Part 12: A New Chapter In Life

Long before the big move, a new phase of my life had also begun. I started school. In my school bag was a slate board, an arithmetic book, and a reading primer. A damp sponge and a cloth to dry the board dangled from two strings in the satchel.

My first teacher was Ms. Aschenbach. Even after seventy years I remember her fondly and have not forgotten her name. Every day she came into the classroom wearing black loafers, black knitted stockings, a three-quarter length skirt, and a dark blue blouse with a snow-white lad collar. She was an educator from the root of her hair to the tip of her toes. Never loud, always friendly and of infinite goodness.

In the first grade, we learned the somewhat stiff Prussian script. The letters on the battered slate did not want to succeed, because the writing pen constantly got lost in the grooves that generations before me had already scratched into the slate with clumsy hands. Then Ms. Aschenbach helped and guided the child’s hand with infinite patience until the letters looked as if they had been printed.

From the second school year on, the Latin script was taught, which could be written faster and more fluently. The slate boards were abolished, we now wrote with pen and ink. After all, our school had four classrooms, two grades were taught in one room each. Although I was a boisterous boy accustomed to freedom, in class I behaved in a disciplined manner and enjoyed learning and worked hard.

During the vacations I visited my other grandmother as often as I could. She lived in a neighboring village in a miners’ settlement. The settlement consisted of several long, very ugly, gray blocks. The houses had flat roofs. As ugly as the settlement looked, there was one decisive advantage for its residents, because each dwelling also had a modest stable building and a tiny garden. This made it possible for the miners to feed a pig and keep a dairy goat or a few rabbits. The fodder for the animals and the winter potatoes were earned by the families with all their children by harvesting grain and potatoes from the farmers in the surrounding area. The work was paid in kind. My grandmother Berta also lived in this milieu.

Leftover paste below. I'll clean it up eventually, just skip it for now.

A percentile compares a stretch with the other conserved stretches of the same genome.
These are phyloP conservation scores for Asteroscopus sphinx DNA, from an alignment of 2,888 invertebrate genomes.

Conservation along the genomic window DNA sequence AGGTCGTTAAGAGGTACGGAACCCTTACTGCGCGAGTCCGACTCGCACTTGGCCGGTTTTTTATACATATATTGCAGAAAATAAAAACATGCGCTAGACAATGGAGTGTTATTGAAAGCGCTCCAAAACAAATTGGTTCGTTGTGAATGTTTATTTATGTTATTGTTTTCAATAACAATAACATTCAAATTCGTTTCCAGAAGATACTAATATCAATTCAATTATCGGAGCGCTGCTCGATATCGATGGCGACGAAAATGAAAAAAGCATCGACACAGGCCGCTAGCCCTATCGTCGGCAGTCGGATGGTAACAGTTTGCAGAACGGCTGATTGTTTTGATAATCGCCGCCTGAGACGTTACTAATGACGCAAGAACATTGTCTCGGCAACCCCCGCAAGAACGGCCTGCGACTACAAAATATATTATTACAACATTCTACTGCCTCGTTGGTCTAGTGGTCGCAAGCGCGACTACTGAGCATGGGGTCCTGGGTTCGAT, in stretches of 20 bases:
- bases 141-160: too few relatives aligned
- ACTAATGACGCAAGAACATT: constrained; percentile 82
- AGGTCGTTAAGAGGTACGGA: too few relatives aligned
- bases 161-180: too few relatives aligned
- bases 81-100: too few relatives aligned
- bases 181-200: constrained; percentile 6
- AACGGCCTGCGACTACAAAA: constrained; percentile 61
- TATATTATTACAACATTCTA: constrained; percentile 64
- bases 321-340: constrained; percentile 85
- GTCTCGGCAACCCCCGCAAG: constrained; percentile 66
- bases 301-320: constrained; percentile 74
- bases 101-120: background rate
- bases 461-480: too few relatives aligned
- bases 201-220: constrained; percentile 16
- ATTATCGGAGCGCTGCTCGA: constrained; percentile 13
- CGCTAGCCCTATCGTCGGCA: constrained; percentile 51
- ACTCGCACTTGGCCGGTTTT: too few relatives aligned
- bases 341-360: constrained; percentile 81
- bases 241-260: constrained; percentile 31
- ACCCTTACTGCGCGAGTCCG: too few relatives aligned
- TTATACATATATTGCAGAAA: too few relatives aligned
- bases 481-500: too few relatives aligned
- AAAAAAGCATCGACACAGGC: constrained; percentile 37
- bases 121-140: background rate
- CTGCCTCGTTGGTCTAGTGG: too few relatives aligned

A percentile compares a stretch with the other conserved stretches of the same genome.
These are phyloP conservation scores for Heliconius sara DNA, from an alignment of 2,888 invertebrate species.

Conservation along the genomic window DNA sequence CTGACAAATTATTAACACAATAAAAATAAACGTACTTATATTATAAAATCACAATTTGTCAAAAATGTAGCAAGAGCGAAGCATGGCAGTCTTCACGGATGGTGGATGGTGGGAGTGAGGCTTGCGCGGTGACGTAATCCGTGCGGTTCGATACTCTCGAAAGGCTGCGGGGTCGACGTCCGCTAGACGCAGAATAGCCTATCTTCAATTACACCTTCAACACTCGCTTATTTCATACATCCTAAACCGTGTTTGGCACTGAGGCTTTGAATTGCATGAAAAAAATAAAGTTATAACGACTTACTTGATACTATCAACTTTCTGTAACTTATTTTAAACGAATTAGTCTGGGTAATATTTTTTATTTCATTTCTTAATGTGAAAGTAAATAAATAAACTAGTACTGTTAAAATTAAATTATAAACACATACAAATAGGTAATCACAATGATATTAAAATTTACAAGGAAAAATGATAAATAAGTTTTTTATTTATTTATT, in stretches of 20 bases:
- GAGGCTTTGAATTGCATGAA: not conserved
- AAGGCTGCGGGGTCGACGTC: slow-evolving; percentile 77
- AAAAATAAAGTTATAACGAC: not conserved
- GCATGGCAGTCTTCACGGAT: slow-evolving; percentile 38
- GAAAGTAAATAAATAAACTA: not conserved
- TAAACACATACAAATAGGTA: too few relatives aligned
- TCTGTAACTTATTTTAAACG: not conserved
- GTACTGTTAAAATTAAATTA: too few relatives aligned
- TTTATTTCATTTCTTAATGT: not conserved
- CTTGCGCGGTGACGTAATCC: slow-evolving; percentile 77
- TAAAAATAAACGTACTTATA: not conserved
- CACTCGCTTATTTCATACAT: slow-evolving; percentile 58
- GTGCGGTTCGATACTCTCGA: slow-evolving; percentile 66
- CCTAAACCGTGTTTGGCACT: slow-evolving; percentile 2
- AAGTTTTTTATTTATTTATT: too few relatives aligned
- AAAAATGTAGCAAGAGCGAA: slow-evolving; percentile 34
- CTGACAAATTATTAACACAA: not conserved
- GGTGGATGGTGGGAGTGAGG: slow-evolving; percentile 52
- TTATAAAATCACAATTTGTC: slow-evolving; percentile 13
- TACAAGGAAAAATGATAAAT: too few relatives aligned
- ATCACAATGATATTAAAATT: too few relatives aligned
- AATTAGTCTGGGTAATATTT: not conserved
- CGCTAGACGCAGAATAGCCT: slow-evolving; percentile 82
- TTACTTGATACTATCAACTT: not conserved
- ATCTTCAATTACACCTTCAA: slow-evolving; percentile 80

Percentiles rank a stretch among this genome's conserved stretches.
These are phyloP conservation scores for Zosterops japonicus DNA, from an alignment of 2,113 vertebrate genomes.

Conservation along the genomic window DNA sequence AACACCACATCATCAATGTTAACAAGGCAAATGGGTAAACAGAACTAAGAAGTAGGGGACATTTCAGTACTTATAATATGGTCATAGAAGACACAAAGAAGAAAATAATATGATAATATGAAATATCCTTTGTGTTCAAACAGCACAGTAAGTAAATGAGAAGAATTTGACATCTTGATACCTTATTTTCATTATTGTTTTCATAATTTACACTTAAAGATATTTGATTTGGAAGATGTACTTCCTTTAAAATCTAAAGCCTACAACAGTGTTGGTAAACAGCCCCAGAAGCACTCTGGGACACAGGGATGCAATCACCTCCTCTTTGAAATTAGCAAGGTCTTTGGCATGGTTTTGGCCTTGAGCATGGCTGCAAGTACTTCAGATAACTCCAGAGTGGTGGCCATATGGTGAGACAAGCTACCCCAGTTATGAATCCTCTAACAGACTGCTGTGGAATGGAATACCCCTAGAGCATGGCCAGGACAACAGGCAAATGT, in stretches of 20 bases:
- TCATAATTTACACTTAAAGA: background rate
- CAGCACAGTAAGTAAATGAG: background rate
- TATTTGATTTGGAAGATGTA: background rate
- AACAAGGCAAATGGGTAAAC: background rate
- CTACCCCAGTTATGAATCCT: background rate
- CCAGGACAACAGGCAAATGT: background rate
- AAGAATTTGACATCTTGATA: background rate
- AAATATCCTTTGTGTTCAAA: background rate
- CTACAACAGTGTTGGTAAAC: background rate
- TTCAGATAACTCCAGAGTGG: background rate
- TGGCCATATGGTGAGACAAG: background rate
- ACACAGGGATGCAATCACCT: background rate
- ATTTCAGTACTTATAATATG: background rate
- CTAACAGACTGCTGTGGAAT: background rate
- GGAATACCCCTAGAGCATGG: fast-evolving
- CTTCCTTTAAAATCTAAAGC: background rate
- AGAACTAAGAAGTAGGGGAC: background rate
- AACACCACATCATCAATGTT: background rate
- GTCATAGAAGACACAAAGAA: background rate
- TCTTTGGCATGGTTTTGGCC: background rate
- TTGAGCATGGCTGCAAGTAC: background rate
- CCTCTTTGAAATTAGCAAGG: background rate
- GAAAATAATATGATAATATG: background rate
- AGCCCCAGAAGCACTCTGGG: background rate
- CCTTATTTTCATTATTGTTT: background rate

She was a strong woman, severely tested by fate. She spoke several languages with the typical rolling R of Eastern Europeans. For years she followed my grandfather, who was a carpenter, with the whole family through half of Europe from one large construction site to the next. Her five children all had different birthplaces. My father, for example, was born in New-Heune in Poland. This gypsy life ended abruptly when grandfather had a fatal accident at work.

How was life to go on now, with five children and no bread-earner? As chance would have it, a father with six children had his wife die during the birth of the seventh child. The widower urgently needed a mother for his children, especially for the newborn. Bitter necessity forced the two to marry. There was no question of love and affection. From the first day of their marriage, husband and wife slept apart. There was no cooking for twelve children; jacket potatoes were dumped on the long table, and the older ones had to help peel the potatoes for the younger ones.

They were served with sausage or cottage cheese, mashed potatoes with buttermilk, and sometimes a bacon sauce. Everyone sat on benches to the right and left of the table, only the parents had chairs at the ends of the table. 𝓣𝓸 𝓑𝓮 𝓒𝓸𝓷𝓽𝓲𝓷𝓾𝓮𝓭

💡 Do you have a Linkedin account? Then you can subscribe to my newsletter „The Bright Side of the Doom“ ✔︎